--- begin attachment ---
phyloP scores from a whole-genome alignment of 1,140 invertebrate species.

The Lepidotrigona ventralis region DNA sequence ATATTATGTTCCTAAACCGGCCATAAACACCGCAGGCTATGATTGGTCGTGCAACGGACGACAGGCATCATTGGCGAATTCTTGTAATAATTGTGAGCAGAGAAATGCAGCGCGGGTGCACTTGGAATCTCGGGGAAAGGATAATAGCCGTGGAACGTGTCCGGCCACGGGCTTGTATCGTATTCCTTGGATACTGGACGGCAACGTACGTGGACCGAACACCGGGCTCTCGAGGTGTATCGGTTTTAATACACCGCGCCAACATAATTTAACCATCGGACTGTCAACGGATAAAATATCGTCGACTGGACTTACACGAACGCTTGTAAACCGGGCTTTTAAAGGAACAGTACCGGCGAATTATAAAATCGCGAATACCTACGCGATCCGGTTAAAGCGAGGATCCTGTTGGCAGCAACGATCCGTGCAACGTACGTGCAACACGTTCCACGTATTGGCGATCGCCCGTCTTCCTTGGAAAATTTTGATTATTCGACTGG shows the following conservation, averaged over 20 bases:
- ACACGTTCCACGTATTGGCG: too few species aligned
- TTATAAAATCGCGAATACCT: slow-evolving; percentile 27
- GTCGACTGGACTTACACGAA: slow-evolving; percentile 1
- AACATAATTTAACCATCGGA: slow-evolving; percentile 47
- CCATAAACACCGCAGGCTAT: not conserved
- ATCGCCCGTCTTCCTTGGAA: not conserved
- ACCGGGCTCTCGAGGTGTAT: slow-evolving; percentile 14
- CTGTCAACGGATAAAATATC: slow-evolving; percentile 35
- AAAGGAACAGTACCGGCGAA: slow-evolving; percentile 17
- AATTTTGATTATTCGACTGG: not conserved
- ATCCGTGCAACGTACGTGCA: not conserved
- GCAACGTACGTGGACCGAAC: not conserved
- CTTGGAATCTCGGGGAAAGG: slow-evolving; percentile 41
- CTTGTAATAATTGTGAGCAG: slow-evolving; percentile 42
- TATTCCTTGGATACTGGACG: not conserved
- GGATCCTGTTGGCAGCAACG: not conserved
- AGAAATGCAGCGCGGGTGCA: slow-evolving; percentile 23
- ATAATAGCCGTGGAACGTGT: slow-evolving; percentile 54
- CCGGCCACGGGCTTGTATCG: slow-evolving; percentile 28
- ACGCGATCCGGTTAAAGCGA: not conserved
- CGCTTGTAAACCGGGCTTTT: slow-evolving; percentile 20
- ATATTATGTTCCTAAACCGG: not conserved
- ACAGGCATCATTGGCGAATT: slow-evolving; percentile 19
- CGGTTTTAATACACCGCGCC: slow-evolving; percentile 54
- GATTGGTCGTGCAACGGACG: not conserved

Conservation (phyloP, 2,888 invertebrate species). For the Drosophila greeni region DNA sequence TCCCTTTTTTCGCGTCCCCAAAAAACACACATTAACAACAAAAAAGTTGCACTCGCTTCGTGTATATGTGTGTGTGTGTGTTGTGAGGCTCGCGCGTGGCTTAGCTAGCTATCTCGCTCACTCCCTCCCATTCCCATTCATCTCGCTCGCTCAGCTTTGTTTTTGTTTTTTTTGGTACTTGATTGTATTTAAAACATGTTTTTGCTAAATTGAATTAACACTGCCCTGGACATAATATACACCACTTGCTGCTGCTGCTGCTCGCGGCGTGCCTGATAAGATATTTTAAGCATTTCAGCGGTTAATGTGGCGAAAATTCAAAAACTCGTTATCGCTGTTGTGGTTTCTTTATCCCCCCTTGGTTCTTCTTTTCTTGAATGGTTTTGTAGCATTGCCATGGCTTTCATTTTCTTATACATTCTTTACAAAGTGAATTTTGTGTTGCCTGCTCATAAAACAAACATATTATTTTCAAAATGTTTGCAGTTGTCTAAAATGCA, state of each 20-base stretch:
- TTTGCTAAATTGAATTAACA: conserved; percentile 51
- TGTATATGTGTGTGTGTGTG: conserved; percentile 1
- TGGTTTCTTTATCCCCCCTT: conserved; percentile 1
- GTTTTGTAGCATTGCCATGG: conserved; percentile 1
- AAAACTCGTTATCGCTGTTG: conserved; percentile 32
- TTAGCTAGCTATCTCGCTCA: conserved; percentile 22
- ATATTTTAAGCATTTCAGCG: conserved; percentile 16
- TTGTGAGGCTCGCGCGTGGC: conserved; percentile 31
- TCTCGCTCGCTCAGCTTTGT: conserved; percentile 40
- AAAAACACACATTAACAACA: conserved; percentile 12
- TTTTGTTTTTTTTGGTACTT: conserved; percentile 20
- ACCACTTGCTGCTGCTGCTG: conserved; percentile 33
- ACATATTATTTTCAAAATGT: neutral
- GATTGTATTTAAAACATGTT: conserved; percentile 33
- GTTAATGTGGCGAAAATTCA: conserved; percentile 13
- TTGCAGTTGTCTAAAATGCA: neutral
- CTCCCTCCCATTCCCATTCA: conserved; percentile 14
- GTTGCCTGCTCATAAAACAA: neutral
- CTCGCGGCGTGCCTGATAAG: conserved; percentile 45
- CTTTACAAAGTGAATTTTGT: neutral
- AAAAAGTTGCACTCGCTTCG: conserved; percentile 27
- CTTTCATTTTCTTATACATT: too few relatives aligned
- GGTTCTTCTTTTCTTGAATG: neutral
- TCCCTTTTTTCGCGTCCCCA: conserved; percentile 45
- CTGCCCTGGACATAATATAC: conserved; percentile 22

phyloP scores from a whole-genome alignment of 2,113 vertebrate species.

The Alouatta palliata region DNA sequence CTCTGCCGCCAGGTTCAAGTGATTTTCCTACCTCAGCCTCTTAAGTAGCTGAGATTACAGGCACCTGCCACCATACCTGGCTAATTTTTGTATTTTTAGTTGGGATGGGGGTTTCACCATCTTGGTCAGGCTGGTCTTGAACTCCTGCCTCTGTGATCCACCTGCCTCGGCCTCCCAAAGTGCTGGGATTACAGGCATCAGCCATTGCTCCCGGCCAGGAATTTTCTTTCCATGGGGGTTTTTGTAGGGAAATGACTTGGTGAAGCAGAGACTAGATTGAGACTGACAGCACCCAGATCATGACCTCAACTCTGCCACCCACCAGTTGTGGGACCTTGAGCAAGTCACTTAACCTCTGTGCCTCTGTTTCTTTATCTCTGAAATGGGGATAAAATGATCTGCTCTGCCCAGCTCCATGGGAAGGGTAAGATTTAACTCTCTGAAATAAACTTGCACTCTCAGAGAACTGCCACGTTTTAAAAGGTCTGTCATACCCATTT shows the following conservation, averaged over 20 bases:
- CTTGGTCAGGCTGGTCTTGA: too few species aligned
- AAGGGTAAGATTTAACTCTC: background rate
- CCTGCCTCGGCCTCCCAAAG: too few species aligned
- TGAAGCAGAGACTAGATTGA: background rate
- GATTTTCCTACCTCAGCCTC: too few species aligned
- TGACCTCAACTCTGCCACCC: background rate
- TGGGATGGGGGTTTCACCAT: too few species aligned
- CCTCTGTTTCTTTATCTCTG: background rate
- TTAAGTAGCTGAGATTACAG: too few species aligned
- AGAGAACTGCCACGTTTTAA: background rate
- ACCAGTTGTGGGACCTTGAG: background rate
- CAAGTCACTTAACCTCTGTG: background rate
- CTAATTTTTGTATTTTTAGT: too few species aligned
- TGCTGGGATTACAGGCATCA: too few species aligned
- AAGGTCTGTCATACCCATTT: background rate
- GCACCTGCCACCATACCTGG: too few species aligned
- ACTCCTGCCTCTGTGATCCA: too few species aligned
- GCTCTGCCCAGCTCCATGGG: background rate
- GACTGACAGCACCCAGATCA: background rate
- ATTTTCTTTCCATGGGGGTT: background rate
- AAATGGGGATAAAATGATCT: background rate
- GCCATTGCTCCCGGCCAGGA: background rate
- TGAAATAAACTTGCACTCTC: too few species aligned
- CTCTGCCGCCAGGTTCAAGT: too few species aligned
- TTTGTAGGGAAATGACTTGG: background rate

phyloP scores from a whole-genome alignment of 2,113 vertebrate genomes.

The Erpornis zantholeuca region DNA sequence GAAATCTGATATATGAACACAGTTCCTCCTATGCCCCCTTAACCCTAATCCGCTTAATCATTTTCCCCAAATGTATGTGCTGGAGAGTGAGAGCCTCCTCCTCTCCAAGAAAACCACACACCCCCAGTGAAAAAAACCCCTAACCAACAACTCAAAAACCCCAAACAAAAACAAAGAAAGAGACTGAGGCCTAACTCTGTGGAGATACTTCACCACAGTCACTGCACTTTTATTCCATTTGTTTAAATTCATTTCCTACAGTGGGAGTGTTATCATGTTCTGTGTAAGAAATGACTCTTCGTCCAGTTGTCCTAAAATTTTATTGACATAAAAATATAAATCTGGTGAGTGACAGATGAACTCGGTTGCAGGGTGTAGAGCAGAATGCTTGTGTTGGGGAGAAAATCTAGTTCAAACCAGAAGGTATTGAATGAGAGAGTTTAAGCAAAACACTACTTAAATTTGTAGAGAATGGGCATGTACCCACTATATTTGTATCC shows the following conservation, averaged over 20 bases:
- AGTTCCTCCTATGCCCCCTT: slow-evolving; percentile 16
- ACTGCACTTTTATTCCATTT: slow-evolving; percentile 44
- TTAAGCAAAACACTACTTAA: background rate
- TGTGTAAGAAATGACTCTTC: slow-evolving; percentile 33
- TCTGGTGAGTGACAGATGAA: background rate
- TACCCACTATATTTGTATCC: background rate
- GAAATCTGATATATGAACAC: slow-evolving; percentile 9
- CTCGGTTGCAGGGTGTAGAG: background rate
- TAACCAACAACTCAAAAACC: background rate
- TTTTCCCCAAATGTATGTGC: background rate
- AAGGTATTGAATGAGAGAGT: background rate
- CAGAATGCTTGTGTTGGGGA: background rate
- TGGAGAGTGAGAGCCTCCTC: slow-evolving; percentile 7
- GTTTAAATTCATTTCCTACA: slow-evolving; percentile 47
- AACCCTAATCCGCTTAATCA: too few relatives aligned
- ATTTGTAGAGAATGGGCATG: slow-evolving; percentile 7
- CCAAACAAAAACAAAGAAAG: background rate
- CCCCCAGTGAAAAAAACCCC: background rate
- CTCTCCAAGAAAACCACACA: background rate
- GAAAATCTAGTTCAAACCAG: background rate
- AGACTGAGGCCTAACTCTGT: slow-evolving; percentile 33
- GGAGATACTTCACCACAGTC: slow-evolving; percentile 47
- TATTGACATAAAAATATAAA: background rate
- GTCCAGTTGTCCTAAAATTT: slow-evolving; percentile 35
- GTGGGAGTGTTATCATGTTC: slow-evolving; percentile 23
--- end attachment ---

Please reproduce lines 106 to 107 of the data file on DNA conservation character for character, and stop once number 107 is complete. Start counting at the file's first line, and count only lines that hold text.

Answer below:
- GTCCAGTTGTCCTAAAATTT: slow-evolving; percentile 35
- GTGGGAGTGTTATCATGTTC: slow-evolving; percentile 23